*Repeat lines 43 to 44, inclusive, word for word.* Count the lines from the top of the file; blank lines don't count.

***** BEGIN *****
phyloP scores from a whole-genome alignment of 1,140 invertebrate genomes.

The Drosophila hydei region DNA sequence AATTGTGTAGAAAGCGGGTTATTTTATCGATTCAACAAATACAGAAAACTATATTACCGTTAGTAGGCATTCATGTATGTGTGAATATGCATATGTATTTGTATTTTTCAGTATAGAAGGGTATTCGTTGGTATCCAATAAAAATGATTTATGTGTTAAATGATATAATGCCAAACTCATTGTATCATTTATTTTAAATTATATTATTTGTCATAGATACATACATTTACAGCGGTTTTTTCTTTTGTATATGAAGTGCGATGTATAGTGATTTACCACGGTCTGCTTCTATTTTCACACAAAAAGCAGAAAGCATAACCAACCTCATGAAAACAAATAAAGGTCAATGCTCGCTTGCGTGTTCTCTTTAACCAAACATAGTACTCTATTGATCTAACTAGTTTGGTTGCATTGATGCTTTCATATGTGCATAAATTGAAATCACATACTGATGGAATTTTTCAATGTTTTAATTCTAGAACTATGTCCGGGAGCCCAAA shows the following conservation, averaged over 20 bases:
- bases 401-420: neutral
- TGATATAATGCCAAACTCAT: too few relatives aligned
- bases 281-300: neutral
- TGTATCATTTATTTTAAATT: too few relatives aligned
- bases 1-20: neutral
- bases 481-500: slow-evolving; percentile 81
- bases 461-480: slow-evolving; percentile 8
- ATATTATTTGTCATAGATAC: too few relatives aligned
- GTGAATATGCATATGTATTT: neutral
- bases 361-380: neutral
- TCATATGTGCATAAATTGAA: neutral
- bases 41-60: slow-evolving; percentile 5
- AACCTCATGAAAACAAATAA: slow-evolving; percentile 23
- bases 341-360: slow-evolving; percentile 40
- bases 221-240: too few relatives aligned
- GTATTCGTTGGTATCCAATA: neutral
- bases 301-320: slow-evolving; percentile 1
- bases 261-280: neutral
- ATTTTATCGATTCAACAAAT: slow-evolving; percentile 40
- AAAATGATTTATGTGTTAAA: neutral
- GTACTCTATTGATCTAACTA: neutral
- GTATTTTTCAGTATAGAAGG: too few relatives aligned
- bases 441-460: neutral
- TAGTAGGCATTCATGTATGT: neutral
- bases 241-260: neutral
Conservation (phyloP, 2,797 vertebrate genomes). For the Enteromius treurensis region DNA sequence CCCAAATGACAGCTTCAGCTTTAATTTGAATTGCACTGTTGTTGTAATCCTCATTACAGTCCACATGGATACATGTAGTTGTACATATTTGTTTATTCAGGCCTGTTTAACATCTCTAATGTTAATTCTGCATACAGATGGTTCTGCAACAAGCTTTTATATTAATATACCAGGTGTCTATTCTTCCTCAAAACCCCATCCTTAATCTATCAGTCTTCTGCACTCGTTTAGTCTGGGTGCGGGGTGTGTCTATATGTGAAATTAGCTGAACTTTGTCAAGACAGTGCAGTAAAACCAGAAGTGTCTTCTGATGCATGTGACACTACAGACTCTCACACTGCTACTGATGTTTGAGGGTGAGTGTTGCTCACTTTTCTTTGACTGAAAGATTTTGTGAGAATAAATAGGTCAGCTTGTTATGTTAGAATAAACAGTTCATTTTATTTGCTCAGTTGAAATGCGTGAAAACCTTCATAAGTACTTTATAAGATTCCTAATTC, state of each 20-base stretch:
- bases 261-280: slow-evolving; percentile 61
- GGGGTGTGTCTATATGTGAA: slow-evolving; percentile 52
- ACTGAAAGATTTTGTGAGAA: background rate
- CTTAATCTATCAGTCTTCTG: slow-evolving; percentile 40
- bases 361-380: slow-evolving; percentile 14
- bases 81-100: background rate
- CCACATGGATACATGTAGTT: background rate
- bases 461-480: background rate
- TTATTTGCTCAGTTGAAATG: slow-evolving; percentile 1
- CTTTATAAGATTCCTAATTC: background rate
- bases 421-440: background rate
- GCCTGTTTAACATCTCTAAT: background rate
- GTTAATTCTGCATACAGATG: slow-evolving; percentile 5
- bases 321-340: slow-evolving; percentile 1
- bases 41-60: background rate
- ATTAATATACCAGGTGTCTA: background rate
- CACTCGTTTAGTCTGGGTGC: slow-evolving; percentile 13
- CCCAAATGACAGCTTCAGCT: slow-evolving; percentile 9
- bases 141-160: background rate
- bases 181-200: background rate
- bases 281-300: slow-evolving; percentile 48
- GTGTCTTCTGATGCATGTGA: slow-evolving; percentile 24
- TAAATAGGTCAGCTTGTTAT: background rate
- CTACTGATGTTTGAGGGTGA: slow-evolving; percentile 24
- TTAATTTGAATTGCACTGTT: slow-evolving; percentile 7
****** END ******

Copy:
- bases 41-60: background rate
- ATTAATATACCAGGTGTCTA: background rate